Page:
Editor's note: The following article is part of an ongoing resource collection called Assignments of Note, in which we showcase innovative assignments featured in scholarly articles.
Tropman, E., (2014). In defense of reading quizzes. International Journal of Teaching and Learning in Higher Education, 26(1), 140–146. Retrieved from http://www.isetl.org/ijtlhe/pdf/IJTLHE1714.pdf [open access]
An interesting variety of different types of quiz questions and formats are used in two philosophy courses with the goal of encouraging students to come to class on time, prepared, and ready for discussion.
The different kind of quiz structures and questions used in this assignment include: one or two open-ended questions some of which can be answered in a few words, others requiring several sentences; questions that ask for critical reflection and reaction to the reading; quizzes that ask students to summarize the main point in an assigned reading; quizzes that are completed with a partner or in a group; open-book quizzes; and a few take-home quizzes.
To help students get a feel for what the quizzes entail and to reduce anxiety about them, the first quizzes are not graded or collected. Typically quiz scores improve as students become familiar with the questions types and quiz structures.
Students have the reading quizzes regularly but not every class. On those days there is a quiz, it’s given right at the start of class and is used to kick off that day’s session.
Quizzes count for 20 percent in the introductory course and 15 percent in the sophomore-level course. There are no make-up quizzes, but the two lowest quiz scores are dropped.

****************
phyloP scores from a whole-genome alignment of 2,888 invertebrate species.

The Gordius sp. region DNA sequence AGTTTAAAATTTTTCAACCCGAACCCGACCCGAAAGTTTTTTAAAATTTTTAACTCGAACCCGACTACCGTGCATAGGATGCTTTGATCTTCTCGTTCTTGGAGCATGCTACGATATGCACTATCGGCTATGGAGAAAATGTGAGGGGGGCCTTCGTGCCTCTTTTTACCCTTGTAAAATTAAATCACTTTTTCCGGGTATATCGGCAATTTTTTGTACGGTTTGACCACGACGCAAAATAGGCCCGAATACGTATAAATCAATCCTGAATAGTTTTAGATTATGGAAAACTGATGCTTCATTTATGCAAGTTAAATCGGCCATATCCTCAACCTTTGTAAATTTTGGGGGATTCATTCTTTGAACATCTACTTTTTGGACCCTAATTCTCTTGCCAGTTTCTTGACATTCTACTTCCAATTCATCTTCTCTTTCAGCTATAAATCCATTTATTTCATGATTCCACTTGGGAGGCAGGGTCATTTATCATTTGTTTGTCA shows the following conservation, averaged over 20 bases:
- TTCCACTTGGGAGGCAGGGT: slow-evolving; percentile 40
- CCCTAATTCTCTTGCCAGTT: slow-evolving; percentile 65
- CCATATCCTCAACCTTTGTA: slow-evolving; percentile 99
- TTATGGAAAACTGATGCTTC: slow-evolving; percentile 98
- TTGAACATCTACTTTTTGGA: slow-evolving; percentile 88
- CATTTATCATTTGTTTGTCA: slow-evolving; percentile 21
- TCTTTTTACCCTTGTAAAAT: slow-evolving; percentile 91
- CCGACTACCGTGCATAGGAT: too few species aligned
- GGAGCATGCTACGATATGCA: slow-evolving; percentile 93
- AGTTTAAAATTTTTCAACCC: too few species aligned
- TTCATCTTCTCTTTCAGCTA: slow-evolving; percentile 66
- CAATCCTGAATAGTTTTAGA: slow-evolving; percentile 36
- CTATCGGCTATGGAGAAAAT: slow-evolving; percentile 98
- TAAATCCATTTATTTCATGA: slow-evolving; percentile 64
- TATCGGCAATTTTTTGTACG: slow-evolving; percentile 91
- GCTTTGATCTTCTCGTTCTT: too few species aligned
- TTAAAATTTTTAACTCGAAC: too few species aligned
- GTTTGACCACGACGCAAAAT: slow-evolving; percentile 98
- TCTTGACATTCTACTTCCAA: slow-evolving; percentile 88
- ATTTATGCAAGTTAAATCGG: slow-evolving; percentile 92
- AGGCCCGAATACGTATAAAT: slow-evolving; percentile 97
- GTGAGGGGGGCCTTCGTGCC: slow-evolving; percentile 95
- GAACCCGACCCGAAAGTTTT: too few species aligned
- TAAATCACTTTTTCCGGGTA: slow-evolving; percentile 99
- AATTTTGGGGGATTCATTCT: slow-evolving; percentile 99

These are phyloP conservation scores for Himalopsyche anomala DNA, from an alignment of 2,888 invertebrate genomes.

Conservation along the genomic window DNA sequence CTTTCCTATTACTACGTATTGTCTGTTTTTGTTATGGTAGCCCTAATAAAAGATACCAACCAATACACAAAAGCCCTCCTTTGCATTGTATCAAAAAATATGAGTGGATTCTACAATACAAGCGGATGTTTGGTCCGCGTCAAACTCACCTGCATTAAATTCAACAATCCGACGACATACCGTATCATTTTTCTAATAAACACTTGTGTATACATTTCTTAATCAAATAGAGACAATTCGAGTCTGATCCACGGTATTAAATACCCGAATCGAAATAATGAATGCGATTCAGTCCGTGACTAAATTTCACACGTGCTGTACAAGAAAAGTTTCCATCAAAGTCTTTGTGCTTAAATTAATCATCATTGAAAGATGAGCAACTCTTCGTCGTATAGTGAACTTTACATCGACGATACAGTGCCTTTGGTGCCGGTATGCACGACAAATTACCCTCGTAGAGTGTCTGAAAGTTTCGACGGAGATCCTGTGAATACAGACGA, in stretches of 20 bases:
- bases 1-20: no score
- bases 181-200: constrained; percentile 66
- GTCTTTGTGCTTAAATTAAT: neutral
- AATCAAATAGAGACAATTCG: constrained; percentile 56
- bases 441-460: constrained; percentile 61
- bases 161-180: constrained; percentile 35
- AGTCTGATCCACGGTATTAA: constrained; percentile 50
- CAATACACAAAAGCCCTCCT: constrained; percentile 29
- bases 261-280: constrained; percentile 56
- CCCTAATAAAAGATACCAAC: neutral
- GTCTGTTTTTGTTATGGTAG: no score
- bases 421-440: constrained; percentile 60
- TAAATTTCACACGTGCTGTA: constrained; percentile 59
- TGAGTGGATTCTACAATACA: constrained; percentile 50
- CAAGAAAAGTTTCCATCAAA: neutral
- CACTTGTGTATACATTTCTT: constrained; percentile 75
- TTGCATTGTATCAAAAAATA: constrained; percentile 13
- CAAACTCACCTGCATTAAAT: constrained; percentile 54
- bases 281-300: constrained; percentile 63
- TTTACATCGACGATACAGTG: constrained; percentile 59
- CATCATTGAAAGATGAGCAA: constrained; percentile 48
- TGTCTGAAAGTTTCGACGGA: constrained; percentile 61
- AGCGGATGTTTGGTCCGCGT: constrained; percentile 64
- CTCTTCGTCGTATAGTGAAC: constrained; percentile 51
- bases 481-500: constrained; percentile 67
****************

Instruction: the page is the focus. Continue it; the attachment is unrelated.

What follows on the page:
After collecting the quizzes, the teacher facilitates a discussion of the questions and answers thereby providing students with immediate feedback. The discussion may be brief or it may be what structures the discussion of content that day.
Responses on survey questions indicate an overall positive response to this quiz assignment with a score of 4.2 (SD 0.7) out of 5 in the introductory course and 4.0 (SD 0.) out of 5 in the sophomore course. As for the level of encouragement provided by the quiz to do the reading, those in the introductory courses rated the level at 4.6 (SD 0.6) and 4.3 (SD 1.0) respectively in the two courses.
In addition to describing how the quizzes are used in these two courses, the author makes a strong case for the use of reading quizzes. She documents their benefits and answers the various objections typically raised against their use.
This assignment has become such an integral part of my teaching that I use the quizzes in all of my classes, even graduate seminars.
A common concern about giving quizzes on the reading is that it asks too much of students. Students are not experts. How can we expect them to understand the reading before it’s discussed in class? Yet, in my experience, students rise to the occasion. They don’t find the readings as inaccessible as we and they think they will. The flexibility of the quiz format also helps. If the reading is difficult, I ask more reflective quiz questions, assign an open-book group quiz, or skip a quiz that day. What’s important is that I have set the expectation that students should do the reading carefully and be ready to engage with it in class.
I continue to experiment with different kinds of questions. Lately I have been using questions that ask students to identify an author’s point of view. This is especially important in philosophy, where authors consider multiple sides of an issue. I might ask: “In today’s reading, did the author ultimately endorse or reject utilitarianism (or whatever the topic of the paper was) or not take a stand on the issue?” Now I sometimes use quizzes in ways not connected to reading. For instance, I have made a visit to my office or participation in a class debate count as a quiz score.
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